# Harmonious Math

## Waves — lightwaves washing against our eyes creating a vision of the world around us, sound waves crashing against our ears — sometimes jarring and other times, beautiful, cosmic waves bathing the Universe. All of it explained, illuminated, and connected via mathematics.

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Waves Moving Through Air

All sound is the product of airwaves crashing against our eardrums. The mathematical technique for understanding this and other wave phenomena is called Fourier analysis, which allows the disentangling of a complex wave into basic waves called sinusoids, or sine waves. In this unit we discover how Fourier analysis is used in creating electronic music and even underpins all digital technology.

### Unit Goals

• The connection between music and math goes back to the ancient Greek notion of music as the math of time.
• Strings of rationally related lengths tend to sound harmonious when played together.
• Sound waves can be expressed mathematically as the sum of periodic functions.
• Trigonometric functions can be used as the building blocks of more complicated periodic functions.
• Frequency and amplitude are two important attributes of waves.
• A mathematical series either converges to a specific value or diverges.
• Any wave can be constructed out of simple sine waves using the techniques of Fourier analysis and synthesis.
• The ability to manipulate directly functions or signals in the frequency domain has been largely responsible for the great advances made in sound engineering and, more generally, in all of digital technology.

# Bibliography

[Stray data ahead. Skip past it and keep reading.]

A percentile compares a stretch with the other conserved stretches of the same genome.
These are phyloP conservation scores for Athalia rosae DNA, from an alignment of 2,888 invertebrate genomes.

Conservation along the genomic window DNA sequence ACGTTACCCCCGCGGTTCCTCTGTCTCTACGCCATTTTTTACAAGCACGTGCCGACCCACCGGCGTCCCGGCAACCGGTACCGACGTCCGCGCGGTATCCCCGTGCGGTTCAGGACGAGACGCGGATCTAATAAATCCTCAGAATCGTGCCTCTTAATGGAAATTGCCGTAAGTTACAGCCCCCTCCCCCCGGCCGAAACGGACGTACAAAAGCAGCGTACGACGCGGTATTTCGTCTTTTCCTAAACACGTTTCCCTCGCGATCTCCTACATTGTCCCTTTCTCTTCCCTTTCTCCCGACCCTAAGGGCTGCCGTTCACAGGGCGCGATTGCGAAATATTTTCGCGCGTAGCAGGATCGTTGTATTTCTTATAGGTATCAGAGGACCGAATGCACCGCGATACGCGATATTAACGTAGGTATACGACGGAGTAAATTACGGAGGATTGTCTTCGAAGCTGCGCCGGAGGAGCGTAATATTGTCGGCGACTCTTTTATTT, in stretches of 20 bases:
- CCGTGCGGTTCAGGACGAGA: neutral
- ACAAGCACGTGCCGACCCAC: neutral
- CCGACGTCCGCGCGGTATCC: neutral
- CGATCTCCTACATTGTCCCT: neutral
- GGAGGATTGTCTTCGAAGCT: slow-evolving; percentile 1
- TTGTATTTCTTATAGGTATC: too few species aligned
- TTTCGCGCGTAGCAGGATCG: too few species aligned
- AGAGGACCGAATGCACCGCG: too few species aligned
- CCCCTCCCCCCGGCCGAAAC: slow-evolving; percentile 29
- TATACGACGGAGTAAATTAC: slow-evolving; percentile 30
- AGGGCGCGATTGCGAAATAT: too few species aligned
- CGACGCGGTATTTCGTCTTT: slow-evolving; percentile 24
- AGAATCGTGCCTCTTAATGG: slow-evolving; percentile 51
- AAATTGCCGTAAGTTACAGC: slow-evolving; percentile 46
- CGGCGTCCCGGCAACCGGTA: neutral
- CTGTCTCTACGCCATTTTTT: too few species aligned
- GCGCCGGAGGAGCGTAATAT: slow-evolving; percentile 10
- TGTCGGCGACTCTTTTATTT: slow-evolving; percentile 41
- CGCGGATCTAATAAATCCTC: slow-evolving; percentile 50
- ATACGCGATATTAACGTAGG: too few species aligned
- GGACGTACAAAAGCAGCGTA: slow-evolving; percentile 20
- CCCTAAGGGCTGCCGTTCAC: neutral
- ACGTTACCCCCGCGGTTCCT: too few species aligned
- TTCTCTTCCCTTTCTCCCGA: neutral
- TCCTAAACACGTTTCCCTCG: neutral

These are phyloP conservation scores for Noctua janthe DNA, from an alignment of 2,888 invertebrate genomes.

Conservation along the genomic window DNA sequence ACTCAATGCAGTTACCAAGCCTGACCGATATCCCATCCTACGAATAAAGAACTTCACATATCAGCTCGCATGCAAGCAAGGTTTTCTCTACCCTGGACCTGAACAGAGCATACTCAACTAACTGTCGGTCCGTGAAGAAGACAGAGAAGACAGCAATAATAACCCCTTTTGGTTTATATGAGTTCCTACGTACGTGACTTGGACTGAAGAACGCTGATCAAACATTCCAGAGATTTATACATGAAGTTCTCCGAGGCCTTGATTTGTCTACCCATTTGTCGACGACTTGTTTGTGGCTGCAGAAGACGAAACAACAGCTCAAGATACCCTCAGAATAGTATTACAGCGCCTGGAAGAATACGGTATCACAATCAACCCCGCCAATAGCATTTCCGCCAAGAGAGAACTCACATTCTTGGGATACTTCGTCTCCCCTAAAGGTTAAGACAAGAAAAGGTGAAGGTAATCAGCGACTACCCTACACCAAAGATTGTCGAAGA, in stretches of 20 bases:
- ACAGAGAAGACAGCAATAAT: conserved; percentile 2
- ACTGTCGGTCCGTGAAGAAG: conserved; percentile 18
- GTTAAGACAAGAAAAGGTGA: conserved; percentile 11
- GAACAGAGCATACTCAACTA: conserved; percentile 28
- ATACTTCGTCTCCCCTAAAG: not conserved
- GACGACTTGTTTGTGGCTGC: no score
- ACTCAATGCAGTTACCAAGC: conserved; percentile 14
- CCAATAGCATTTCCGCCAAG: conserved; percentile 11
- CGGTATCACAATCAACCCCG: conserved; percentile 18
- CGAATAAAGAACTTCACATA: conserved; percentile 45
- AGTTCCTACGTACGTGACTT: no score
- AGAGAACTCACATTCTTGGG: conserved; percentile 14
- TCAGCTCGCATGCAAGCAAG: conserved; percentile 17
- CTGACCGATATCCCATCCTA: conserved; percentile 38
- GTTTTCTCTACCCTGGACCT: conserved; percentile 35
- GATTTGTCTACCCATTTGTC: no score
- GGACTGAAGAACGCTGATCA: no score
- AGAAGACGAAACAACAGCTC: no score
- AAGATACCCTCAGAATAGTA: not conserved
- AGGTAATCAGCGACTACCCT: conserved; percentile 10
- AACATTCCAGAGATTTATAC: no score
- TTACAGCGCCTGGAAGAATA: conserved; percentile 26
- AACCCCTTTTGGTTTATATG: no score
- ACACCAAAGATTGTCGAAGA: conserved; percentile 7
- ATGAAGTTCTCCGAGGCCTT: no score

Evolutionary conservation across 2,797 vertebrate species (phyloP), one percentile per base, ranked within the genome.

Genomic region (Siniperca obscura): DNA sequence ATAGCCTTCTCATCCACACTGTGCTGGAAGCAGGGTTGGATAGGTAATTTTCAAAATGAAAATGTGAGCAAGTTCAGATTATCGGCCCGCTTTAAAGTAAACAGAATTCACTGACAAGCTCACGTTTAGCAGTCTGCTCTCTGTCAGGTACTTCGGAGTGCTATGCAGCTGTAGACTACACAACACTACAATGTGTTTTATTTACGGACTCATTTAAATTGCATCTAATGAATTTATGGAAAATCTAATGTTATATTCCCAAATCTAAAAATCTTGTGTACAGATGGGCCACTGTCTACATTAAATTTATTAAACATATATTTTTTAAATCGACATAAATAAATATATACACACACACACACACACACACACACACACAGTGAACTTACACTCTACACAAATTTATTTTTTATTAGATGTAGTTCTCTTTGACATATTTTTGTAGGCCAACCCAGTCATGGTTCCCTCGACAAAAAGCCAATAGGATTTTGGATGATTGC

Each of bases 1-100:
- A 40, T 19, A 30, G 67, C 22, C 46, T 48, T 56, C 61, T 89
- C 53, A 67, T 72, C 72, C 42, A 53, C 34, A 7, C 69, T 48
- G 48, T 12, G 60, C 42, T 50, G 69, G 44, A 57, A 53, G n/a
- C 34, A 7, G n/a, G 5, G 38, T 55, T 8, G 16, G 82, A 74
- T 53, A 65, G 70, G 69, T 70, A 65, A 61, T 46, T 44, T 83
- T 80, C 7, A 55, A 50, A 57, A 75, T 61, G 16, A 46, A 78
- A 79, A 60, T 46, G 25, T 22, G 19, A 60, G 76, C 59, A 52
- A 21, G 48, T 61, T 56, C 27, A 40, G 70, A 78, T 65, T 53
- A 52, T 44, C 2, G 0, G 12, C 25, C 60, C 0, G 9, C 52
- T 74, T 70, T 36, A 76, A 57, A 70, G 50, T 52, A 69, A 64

## PRINT

Boyer, Carl B. (revised by Uta C. Merzbach). A History of Mathematics, 2nd ed. New York: John Wiley and Sons, 1991.

Burk, Phil, Larry Polansky, Douglas Repetto, Mary Roberts, and Dan Rockmore. Music and Computers: A Theoretical and Historical Approach. Emeryville, CA: Key College Publishing, 2004.

Du Sautoy, Marcus. The Music of the Primes: Searching To Solve the Greatest Mystery in Mathematics. New York: Harper Collins, 2003.

Eves, Howard. An Introduction to the History of Mathematics, 5th ed. (The Saunders Series) Philadelphia, PA: Saunders College Publishing, 1983.

Harkleroad, Leon. The Math Behind the Music. New York: Cambridge University Press and Washington, DC: Mathematical Association of America, 2006.

Kac, Mark. “Can One Hear the Shape of a Drum?” The American Mathematical Monthly, vol. 73, no. 4, part 2: Papers in Analysis (April 1966).

Lazzaro, John and John Wawrzynek. “Subtractive Synthesis Without Filters,” Audio Anecdotes II. (2004).

Nahin, Paul J. Dr. Euler’s Fabulous Formula: Cures Many Mathematical Ills. Princeton, NJ: Princeton University Press, 2006.

Rockmore, Dan. Stalking the Riemann Hypothesis The Quest To Find the Hidden Law of Prime Numbers. New York: Vintage Books (division of Randomhouse), 2005.

Rothstein, Edward. Emblems of Mind: The Inner Life of Music and Mathematics. USA: Times Books, 1995.

Transnational College of LEX. Translated by Alan Gleason. Who is Fourier? A Mathematical Adventure. Belmont, MA: Language Research Foundation, 1995.

### Credits

Produced by Oregon Public Broadcasting. 2008.
• Closed Captioning
• ISBN: 1-57680-886-6